Had it been so . . .
There was nothing extraordinary about that day, except that a sudden impulse to walk had gripped me! A nyctophile, I have always cherished the pleasure of walking in the city after dark, but living in Dhaka now, this desire had to remain unfulfilled. Dhakaiites are morning walkers and for good reason too. Parks are closed by evening and streets are not safe after dark, more so for women. On top of that, there was this roasting heat.
The power above must have taken mercy on me, for the day suddenly started to look gloomier, the wind got cooler and soothing. It couldn't have been any better, I thought.
And there I was, with my most comfortable walking shoes on, which I had stored away ever since I got back to Dhaka. With my phone in my pocket, music blasting, I was all set to take on night-time Dhaka. It was around 10:30 pm—not a regular walking time for ladies by any Dhaka standard.
My mother was watching TV with unwavering attention when I asked her to close the door. She hurried me out, no questions asked as she had to get back to a climactic scene in the drama that I was holding her from, or so I imagined. The elevator came up, and an uncle from next door with his hands full of packets and a day's exhaustion on his face, emerged. "Perfect weather for a walk, huh?" he said without any apprehension, and in a rather matter of fact way as he bid me farewell with a smile before I disappeared into the elevator.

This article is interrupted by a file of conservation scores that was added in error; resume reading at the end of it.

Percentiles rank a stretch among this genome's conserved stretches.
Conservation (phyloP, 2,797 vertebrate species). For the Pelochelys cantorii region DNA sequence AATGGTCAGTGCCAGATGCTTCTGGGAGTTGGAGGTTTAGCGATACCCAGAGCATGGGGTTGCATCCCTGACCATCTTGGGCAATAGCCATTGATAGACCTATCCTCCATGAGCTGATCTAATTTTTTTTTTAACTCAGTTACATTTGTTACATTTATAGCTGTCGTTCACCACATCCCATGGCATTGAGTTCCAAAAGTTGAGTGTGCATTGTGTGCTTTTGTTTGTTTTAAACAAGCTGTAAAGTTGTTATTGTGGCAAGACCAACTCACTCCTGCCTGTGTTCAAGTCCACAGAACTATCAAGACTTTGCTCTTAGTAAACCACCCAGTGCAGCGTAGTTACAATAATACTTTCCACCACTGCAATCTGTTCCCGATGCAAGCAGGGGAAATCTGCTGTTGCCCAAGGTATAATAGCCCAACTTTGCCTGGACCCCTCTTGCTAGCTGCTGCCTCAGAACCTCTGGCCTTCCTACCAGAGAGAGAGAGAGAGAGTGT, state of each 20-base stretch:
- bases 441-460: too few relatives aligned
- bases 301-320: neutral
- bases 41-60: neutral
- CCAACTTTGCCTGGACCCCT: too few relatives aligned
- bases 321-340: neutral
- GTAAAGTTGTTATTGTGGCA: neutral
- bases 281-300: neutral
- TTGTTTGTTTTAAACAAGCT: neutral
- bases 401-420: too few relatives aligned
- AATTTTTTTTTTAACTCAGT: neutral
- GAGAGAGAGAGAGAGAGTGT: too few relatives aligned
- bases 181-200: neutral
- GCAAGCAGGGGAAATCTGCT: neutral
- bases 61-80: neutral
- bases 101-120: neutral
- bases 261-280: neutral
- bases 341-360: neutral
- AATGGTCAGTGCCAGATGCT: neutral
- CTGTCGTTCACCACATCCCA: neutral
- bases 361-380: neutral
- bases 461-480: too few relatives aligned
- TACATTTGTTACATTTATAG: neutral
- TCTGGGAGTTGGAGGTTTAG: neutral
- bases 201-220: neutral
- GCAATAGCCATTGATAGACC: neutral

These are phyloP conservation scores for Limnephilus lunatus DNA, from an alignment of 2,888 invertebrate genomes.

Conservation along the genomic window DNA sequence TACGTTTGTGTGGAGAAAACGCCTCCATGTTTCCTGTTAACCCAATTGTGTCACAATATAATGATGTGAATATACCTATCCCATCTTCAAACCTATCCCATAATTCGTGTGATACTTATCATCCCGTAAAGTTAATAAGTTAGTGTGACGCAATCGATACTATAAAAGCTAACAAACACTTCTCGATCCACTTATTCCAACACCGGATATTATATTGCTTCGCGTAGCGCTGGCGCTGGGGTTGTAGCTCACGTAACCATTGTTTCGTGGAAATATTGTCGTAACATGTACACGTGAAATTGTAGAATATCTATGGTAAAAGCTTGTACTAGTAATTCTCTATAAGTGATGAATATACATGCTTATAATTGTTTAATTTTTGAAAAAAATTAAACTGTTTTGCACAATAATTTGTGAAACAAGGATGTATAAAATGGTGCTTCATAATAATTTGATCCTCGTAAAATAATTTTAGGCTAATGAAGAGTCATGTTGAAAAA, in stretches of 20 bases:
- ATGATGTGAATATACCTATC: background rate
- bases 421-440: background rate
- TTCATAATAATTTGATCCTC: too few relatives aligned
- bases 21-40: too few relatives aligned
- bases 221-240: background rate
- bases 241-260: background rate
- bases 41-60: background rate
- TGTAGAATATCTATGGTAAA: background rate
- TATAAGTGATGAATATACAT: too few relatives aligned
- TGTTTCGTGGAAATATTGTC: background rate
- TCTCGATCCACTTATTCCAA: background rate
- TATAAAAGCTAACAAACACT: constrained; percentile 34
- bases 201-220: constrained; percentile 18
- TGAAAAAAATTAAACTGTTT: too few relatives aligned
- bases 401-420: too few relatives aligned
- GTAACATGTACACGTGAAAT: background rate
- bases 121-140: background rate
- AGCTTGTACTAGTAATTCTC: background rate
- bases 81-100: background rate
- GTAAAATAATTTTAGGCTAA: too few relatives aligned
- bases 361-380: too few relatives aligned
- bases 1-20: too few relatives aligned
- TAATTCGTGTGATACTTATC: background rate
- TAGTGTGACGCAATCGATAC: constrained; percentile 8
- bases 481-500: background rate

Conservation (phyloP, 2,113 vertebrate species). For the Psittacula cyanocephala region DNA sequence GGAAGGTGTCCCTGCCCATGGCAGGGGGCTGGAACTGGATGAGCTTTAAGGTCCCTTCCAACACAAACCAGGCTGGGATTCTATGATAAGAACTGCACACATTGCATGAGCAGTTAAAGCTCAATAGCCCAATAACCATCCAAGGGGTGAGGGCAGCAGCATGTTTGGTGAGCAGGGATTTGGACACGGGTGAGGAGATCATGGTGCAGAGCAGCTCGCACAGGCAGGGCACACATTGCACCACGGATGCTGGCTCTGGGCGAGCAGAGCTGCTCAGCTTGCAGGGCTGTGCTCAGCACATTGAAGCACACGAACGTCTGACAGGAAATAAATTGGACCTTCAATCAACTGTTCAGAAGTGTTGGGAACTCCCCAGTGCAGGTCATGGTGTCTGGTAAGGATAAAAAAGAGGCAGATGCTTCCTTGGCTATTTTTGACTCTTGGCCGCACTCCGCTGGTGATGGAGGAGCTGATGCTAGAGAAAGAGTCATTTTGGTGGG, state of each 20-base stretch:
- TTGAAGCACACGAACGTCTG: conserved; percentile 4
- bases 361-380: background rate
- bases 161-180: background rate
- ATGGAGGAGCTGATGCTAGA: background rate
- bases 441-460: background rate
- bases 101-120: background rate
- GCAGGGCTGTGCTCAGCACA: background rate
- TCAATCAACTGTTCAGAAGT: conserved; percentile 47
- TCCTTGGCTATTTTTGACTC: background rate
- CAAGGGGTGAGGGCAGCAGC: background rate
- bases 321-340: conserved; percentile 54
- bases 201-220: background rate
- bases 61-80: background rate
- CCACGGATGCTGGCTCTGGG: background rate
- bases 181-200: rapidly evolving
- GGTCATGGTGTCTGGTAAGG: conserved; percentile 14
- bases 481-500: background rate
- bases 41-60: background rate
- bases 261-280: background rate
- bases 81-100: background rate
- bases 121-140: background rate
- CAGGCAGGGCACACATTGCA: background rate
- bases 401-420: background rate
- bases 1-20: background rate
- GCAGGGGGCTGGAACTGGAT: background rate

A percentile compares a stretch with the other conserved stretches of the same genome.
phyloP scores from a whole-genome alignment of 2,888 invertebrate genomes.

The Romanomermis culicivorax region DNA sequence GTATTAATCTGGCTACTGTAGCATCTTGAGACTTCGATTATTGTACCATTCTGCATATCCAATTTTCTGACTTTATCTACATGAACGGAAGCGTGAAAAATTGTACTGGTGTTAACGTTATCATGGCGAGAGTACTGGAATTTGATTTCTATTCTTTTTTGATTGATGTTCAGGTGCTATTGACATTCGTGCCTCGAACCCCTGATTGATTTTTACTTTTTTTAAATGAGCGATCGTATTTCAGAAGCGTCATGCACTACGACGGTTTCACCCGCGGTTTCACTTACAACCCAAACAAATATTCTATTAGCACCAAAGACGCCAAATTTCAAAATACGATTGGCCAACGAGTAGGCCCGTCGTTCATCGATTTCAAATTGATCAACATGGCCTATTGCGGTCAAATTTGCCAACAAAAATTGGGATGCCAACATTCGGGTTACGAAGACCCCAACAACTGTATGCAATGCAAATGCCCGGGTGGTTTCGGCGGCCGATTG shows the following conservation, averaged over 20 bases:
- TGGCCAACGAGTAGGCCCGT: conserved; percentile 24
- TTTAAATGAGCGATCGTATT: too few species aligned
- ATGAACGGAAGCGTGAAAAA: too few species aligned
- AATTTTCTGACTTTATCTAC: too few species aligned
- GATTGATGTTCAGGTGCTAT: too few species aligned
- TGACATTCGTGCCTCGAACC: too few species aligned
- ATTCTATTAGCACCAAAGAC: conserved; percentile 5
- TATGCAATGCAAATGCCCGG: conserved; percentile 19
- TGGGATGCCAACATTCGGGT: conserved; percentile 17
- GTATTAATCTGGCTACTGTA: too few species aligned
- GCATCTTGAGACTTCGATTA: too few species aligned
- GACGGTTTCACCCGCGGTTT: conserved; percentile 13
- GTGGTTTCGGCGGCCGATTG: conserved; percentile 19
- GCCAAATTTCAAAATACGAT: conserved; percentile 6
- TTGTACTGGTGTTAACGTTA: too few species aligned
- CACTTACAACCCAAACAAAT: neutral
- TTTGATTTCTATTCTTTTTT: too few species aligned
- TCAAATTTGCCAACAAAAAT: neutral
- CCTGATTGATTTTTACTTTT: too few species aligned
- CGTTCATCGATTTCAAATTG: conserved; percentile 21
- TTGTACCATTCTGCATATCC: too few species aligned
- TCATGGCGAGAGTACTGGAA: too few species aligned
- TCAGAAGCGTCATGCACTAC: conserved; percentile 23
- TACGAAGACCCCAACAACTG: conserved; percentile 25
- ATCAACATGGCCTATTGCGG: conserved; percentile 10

Finally, I stepped out into the night street, and breathed in the cool breeze as much as I could. Instantly, I got transported to a happy place—my happy place, in my city. And all this without the wave of any magic wand. It was all too good to be true, but I was ready to seize the moment.
With music in my ears, I started walking on the pavement along my apartment building. I walked past shops, some closed and some half-closed with people wrapping up their day's work. The street was still vibrant with people going on about their business without the slightest care or attention to the lone woman walker, like they do during the day. Some idlers were smoking away, some were just standing around the corner of the neighbourhood mosque. I walked past them too. And guess what? I felt no stares on me!
I was baffled by how people around me behaved strangely. They were the same people I would meet in the streets during daytime, but for some mysterious reason, they were more accommodating, less intrusive—they just let me be! "It has to be darkness, and its transformative power!" I reasoned.
It was as if I was invisible! It took me a while to realise that no one was noticing me—a woman all by herself walking in the streets at this hour. I kept walking until I reached the road leading to a secluded residential area. I stopped for a while and thought if it would be wise to go any further. It looked dangerously deserted. The streetlights were not too bright either. What if there were muggers or assaulters hiding there. What if my being there invited some? Should I risk it?
The road ahead lined with big trees, was cooler, making it all the more inviting. I decided to walk on. Crossing the traffic signal, I approached the empty street. I stopped for a while, taking in the sights and sounds of the night. It was peaceful and de-stressing to say the least.